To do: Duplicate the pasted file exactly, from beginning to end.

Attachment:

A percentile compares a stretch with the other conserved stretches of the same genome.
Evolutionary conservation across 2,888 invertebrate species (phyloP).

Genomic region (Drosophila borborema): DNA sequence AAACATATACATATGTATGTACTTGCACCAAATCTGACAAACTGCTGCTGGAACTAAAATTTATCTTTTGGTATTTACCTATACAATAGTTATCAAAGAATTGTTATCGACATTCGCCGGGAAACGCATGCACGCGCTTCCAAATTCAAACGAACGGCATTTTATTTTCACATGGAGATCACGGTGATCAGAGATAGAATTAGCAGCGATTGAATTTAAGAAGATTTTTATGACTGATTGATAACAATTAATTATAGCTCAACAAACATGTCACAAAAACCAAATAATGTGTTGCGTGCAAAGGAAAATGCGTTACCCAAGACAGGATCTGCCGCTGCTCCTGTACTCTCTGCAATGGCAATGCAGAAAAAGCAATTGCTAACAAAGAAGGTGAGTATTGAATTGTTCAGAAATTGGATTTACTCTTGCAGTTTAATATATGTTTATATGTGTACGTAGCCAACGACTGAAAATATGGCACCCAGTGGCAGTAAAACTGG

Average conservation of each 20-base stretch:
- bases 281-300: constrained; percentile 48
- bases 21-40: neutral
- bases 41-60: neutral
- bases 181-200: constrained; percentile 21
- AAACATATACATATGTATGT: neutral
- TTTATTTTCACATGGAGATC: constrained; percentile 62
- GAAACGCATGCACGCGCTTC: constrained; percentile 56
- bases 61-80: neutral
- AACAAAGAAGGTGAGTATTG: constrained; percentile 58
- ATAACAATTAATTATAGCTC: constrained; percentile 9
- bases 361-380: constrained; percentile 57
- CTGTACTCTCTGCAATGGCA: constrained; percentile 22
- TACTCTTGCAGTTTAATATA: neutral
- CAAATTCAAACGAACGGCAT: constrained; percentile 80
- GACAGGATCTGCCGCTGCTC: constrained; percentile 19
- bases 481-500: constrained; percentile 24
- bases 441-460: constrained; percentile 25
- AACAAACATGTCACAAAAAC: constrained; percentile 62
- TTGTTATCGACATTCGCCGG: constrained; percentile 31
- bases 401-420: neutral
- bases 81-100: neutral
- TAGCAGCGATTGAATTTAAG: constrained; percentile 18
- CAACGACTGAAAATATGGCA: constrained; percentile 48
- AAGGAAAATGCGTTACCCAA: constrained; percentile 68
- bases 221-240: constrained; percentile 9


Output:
A percentile compares a stretch with the other conserved stretches of the same genome.
Evolutionary conservation across 2,888 invertebrate species (phyloP).

Genomic region (Drosophila borborema): DNA sequence AAACATATACATATGTATGTACTTGCACCAAATCTGACAAACTGCTGCTGGAACTAAAATTTATCTTTTGGTATTTACCTATACAATAGTTATCAAAGAATTGTTATCGACATTCGCCGGGAAACGCATGCACGCGCTTCCAAATTCAAACGAACGGCATTTTATTTTCACATGGAGATCACGGTGATCAGAGATAGAATTAGCAGCGATTGAATTTAAGAAGATTTTTATGACTGATTGATAACAATTAATTATAGCTCAACAAACATGTCACAAAAACCAAATAATGTGTTGCGTGCAAAGGAAAATGCGTTACCCAAGACAGGATCTGCCGCTGCTCCTGTACTCTCTGCAATGGCAATGCAGAAAAAGCAATTGCTAACAAAGAAGGTGAGTATTGAATTGTTCAGAAATTGGATTTACTCTTGCAGTTTAATATATGTTTATATGTGTACGTAGCCAACGACTGAAAATATGGCACCCAGTGGCAGTAAAACTGG

Average conservation of each 20-base stretch:
- bases 281-300: constrained; percentile 48
- bases 21-40: neutral
- bases 41-60: neutral
- bases 181-200: constrained; percentile 21
- AAACATATACATATGTATGT: neutral
- TTTATTTTCACATGGAGATC: constrained; percentile 62
- GAAACGCATGCACGCGCTTC: constrained; percentile 56
- bases 61-80: neutral
- AACAAAGAAGGTGAGTATTG: constrained; percentile 58
- ATAACAATTAATTATAGCTC: constrained; percentile 9
- bases 361-380: constrained; percentile 57
- CTGTACTCTCTGCAATGGCA: constrained; percentile 22
- TACTCTTGCAGTTTAATATA: neutral
- CAAATTCAAACGAACGGCAT: constrained; percentile 80
- GACAGGATCTGCCGCTGCTC: constrained; percentile 19
- bases 481-500: constrained; percentile 24
- bases 441-460: constrained; percentile 25
- AACAAACATGTCACAAAAAC: constrained; percentile 62
- TTGTTATCGACATTCGCCGG: constrained; percentile 31
- bases 401-420: neutral
- bases 81-100: neutral
- TAGCAGCGATTGAATTTAAG: constrained; percentile 18
- CAACGACTGAAAATATGGCA: constrained; percentile 48
- AAGGAAAATGCGTTACCCAA: constrained; percentile 68
- bases 221-240: constrained; percentile 9